Forget Epsilon, Fear the Angry Bird

By Andrew StormsNo doubt you read about the huge email security breach Epsilon announced earlier this month. You may have received letters from companies that use Epsilon services about the possible loss of your email information. A lot of people are justifiably concerned that spear phishing and other nefarious attacks will be launched against millions of people as a result of that breach.

Andrew Storms

No doubt you read about the huge email security breach Epsilon announced earlier this month. You may have received letters from companies that use Epsilon services about the possible loss of your email information. A lot of people are justifiably concerned that spear phishing and other nefarious attacks will be launched against millions of people as a result of that breach.

As bad as that Epsilon breach was, I think most people have far more serious privacy concerns on their smartphones. In fact, many consumers are actually paying to have their privacy assaulted.

The Wall Street Journal recently tested 101 popular mobile applications on iPhone and Droid devices to understand what  kind of data each app collects and shares. The study found a huge number of applications that gather and share information that looks unrelated to application functionality.

I like Angry Birds. It’s simple and addicting. I had no idea that it was accessing my iPad’s Address Book and, according to the WSJ, sharing my contacts with third parties.

According to Rovio, Angry Birds is the top selling iPhone application in 67 countries. In August 2010, VentureBeat reported that Rovio sold 6.5 million copies of Angry Birds. Assuming the phenomenal growth trajectories of iOS devices and Angry Birds sales, Rovio has built a huge cache of contact data that’s growing exponentially.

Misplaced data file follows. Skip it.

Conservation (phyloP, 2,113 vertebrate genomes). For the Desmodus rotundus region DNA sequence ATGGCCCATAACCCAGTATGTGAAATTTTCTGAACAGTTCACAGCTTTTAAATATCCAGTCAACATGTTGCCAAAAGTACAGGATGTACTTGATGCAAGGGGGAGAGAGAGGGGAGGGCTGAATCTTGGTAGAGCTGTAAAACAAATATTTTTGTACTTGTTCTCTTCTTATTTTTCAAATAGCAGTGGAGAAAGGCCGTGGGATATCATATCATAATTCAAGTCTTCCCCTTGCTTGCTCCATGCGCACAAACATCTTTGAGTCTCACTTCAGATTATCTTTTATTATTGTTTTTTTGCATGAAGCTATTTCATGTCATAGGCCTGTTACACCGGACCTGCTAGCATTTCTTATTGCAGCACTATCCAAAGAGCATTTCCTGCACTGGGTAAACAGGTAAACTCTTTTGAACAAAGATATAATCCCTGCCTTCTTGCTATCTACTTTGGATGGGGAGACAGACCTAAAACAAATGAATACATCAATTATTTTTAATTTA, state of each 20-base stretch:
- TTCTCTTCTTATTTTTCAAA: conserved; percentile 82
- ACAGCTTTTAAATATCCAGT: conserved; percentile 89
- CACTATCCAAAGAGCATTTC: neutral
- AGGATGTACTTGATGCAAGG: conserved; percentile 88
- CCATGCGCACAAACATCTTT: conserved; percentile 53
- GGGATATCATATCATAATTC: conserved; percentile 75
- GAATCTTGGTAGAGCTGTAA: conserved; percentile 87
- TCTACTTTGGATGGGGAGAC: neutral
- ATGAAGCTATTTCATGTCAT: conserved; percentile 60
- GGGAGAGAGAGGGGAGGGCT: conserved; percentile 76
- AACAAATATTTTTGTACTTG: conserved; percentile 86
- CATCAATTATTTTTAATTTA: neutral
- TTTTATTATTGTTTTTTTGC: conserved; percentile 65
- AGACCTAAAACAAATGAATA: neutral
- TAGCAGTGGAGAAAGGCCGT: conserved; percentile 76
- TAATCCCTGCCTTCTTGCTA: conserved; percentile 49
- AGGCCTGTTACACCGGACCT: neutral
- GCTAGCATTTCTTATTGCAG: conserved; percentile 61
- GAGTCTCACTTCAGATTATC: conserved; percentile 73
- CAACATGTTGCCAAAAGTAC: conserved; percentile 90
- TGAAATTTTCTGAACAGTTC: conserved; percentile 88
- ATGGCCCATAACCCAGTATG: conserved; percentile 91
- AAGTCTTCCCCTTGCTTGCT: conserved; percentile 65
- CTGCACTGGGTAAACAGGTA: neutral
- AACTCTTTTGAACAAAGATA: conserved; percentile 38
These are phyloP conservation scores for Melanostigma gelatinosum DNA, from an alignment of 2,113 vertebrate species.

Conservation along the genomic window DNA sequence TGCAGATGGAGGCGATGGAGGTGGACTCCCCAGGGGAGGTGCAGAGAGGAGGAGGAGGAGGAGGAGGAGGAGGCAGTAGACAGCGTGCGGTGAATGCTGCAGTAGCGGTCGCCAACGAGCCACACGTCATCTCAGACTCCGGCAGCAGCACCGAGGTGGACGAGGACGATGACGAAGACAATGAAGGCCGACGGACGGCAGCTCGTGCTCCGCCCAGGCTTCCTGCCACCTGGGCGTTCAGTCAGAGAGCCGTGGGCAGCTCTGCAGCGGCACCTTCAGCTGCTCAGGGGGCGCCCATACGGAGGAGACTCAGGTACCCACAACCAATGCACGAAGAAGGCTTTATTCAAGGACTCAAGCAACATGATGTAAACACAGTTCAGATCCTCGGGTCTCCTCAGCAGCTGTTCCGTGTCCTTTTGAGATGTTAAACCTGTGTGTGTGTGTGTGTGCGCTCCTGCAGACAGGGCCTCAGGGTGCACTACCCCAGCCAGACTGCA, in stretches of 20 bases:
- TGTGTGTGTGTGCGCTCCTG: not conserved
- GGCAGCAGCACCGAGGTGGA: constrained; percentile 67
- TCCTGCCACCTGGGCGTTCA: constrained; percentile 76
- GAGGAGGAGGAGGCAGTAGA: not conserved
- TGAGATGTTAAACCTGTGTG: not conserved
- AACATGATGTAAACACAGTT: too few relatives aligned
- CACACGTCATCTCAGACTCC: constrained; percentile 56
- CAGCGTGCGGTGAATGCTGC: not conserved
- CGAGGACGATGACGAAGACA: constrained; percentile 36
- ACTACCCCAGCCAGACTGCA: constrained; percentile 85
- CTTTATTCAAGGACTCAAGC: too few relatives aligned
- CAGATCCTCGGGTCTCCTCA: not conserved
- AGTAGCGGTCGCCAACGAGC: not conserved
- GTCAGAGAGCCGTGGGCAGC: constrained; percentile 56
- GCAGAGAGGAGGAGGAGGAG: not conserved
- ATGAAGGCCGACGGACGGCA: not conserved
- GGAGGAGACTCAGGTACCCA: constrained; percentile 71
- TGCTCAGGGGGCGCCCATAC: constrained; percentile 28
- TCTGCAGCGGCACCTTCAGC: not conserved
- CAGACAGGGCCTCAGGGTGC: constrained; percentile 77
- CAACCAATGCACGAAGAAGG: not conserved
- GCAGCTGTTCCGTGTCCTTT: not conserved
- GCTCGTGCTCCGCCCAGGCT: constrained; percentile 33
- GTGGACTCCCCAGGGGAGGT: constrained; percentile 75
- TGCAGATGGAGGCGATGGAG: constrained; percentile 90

What does this mean to you? Well, for one thing Rovio is gathering your location data and all the information in your address book and saving it. They might be selling or trading it with third parties. Sorting through all the other things that can be done with this information without your permission is mind boggling.

Imagine getting an email from your friend Matt:

Hey Paul-

I’m sending you this email from my iPad while I’m here at Starbucks on Washington St. They have a great new promotion that lets   me send a friend a free cup of coffee while I’m here using their free Wi-Fi. All you have to do is click on the link below to print out a personalized coupon.

<<“nefarious spear phishing URL here”>>

Wouldn’t that email be convincing? Free coffee from your friend just because he was using the free WiFi at Starbucks down the street sounds great, right? Of course you don’t know that as soon as you click on the link you are taken to a malicious website that tries to use every malware trick in the book.

There’s more bad news. Angry Birds isn’t the only application that reaches into all corners of your private information without letting you know. For your own safety, take a few minutes and read the WSJ study. This is particularly important if you are using an iOS device in an enterprise environment where the contacts on your phone could be considered confidential company property.

Smart consumers are only part of the solution to this problem. Apple needs to step up their consumer privacy policies as well. Apple wants to have it both ways. On one hand, Apple claims that the iTunes closed system and review process, along with the ability to remove apps from phone remotely, keeps consumers safe. One the other hand, aren’t taking responsibility for what happens to consumer data after they download an app.

At the minimum, Apple needs to require app publishers to tell consumers in plain language what kind of data every application accesses and what happens to that data. This information should be available to consumers before they purchase an application.

If Apple continues to let app publishers do whatever they want with consumer data they could find themselves on the receiving end of some very difficult questions about privacy.

Andrew Storms is the director of security operations at nCircle.

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Discussion

  • Dennis Forbes on

    Angry Birds on Android, as a counterpoint, has and demands no rights. It can't get your location (either coarse or fine). It can't read your phone number or identifier. It can't look at your contacts, messages, or emails.

    It is limited to essentially playing a game.

    That's the value of a granular rights-based permission system.

  • pgl on

    "It's simple and addicting". ITYM "addictive". HTH. HAND.

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